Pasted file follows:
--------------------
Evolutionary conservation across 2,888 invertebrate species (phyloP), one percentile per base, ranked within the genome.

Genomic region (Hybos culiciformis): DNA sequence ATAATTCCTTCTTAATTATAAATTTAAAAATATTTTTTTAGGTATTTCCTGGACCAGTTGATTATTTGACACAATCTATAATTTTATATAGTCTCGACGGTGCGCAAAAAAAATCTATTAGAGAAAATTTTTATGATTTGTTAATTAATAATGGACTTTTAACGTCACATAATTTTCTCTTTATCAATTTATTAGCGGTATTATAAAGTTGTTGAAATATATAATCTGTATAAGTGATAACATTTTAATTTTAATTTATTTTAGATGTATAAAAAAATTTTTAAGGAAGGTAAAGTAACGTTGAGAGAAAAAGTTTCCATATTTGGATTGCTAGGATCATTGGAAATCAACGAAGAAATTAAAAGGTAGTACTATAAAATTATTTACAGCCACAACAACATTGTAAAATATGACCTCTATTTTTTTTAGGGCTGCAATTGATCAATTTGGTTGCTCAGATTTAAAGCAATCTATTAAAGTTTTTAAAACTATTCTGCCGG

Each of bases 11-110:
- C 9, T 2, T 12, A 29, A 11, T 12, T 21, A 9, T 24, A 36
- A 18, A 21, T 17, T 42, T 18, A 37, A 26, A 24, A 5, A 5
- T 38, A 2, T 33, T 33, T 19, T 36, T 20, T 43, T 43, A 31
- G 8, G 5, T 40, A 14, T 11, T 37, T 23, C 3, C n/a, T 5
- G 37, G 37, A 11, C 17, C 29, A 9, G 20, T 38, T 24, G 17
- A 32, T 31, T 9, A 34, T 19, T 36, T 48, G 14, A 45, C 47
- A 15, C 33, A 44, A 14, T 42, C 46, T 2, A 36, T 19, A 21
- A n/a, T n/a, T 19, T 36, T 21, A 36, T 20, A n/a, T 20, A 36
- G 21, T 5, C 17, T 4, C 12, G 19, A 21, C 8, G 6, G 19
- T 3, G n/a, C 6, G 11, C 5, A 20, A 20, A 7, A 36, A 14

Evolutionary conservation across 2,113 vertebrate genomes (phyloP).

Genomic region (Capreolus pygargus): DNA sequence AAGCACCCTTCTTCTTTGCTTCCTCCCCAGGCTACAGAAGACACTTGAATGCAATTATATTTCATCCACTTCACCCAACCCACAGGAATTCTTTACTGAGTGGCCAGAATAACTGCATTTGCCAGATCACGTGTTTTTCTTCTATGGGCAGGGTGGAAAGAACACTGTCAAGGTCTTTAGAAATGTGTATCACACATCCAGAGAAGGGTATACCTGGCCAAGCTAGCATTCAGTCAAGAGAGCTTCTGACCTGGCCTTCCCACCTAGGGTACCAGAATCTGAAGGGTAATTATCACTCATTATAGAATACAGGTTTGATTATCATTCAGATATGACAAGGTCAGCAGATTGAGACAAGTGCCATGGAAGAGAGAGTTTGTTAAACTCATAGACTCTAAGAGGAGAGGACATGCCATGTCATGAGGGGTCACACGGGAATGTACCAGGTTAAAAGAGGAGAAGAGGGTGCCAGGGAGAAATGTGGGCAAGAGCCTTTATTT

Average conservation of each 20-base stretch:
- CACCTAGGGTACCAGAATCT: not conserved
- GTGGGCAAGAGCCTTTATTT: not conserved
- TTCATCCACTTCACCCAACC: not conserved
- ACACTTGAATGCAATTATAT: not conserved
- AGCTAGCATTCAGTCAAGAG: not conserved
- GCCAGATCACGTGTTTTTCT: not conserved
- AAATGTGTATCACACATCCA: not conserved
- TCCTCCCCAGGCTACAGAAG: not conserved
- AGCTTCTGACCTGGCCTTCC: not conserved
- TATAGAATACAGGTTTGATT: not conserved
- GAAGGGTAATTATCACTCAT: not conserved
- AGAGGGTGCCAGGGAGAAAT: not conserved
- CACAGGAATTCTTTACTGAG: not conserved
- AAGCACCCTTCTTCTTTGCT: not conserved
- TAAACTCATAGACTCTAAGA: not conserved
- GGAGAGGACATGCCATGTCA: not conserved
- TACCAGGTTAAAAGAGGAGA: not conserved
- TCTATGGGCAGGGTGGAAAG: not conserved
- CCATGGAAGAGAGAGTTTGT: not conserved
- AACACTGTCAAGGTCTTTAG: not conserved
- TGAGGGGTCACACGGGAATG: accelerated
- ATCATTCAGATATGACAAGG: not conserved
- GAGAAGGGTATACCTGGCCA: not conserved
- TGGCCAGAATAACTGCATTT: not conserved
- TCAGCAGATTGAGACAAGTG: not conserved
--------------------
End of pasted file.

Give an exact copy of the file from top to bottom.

Evolutionary conservation across 2,888 invertebrate species (phyloP), one percentile per base, ranked within the genome.

Genomic region (Hybos culiciformis): DNA sequence ATAATTCCTTCTTAATTATAAATTTAAAAATATTTTTTTAGGTATTTCCTGGACCAGTTGATTATTTGACACAATCTATAATTTTATATAGTCTCGACGGTGCGCAAAAAAAATCTATTAGAGAAAATTTTTATGATTTGTTAATTAATAATGGACTTTTAACGTCACATAATTTTCTCTTTATCAATTTATTAGCGGTATTATAAAGTTGTTGAAATATATAATCTGTATAAGTGATAACATTTTAATTTTAATTTATTTTAGATGTATAAAAAAATTTTTAAGGAAGGTAAAGTAACGTTGAGAGAAAAAGTTTCCATATTTGGATTGCTAGGATCATTGGAAATCAACGAAGAAATTAAAAGGTAGTACTATAAAATTATTTACAGCCACAACAACATTGTAAAATATGACCTCTATTTTTTTTAGGGCTGCAATTGATCAATTTGGTTGCTCAGATTTAAAGCAATCTATTAAAGTTTTTAAAACTATTCTGCCGG

Each of bases 11-110:
- C 9, T 2, T 12, A 29, A 11, T 12, T 21, A 9, T 24, A 36
- A 18, A 21, T 17, T 42, T 18, A 37, A 26, A 24, A 5, A 5
- T 38, A 2, T 33, T 33, T 19, T 36, T 20, T 43, T 43, A 31
- G 8, G 5, T 40, A 14, T 11, T 37, T 23, C 3, C n/a, T 5
- G 37, G 37, A 11, C 17, C 29, A 9, G 20, T 38, T 24, G 17
- A 32, T 31, T 9, A 34, T 19, T 36, T 48, G 14, A 45, C 47
- A 15, C 33, A 44, A 14, T 42, C 46, T 2, A 36, T 19, A 21
- A n/a, T n/a, T 19, T 36, T 21, A 36, T 20, A n/a, T 20, A 36
- G 21, T 5, C 17, T 4, C 12, G 19, A 21, C 8, G 6, G 19
- T 3, G n/a, C 6, G 11, C 5, A 20, A 20, A 7, A 36, A 14

Evolutionary conservation across 2,113 vertebrate genomes (phyloP).

Genomic region (Capreolus pygargus): DNA sequence AAGCACCCTTCTTCTTTGCTTCCTCCCCAGGCTACAGAAGACACTTGAATGCAATTATATTTCATCCACTTCACCCAACCCACAGGAATTCTTTACTGAGTGGCCAGAATAACTGCATTTGCCAGATCACGTGTTTTTCTTCTATGGGCAGGGTGGAAAGAACACTGTCAAGGTCTTTAGAAATGTGTATCACACATCCAGAGAAGGGTATACCTGGCCAAGCTAGCATTCAGTCAAGAGAGCTTCTGACCTGGCCTTCCCACCTAGGGTACCAGAATCTGAAGGGTAATTATCACTCATTATAGAATACAGGTTTGATTATCATTCAGATATGACAAGGTCAGCAGATTGAGACAAGTGCCATGGAAGAGAGAGTTTGTTAAACTCATAGACTCTAAGAGGAGAGGACATGCCATGTCATGAGGGGTCACACGGGAATGTACCAGGTTAAAAGAGGAGAAGAGGGTGCCAGGGAGAAATGTGGGCAAGAGCCTTTATTT

Average conservation of each 20-base stretch:
- CACCTAGGGTACCAGAATCT: not conserved
- GTGGGCAAGAGCCTTTATTT: not conserved
- TTCATCCACTTCACCCAACC: not conserved
- ACACTTGAATGCAATTATAT: not conserved
- AGCTAGCATTCAGTCAAGAG: not conserved
- GCCAGATCACGTGTTTTTCT: not conserved
- AAATGTGTATCACACATCCA: not conserved
- TCCTCCCCAGGCTACAGAAG: not conserved
- AGCTTCTGACCTGGCCTTCC: not conserved
- TATAGAATACAGGTTTGATT: not conserved
- GAAGGGTAATTATCACTCAT: not conserved
- AGAGGGTGCCAGGGAGAAAT: not conserved
- CACAGGAATTCTTTACTGAG: not conserved
- AAGCACCCTTCTTCTTTGCT: not conserved
- TAAACTCATAGACTCTAAGA: not conserved
- GGAGAGGACATGCCATGTCA: not conserved
- TACCAGGTTAAAAGAGGAGA: not conserved
- TCTATGGGCAGGGTGGAAAG: not conserved
- CCATGGAAGAGAGAGTTTGT: not conserved
- AACACTGTCAAGGTCTTTAG: not conserved
- TGAGGGGTCACACGGGAATG: accelerated
- ATCATTCAGATATGACAAGG: not conserved
- GAGAAGGGTATACCTGGCCA: not conserved
- TGGCCAGAATAACTGCATTT: not conserved
- TCAGCAGATTGAGACAAGTG: not conserved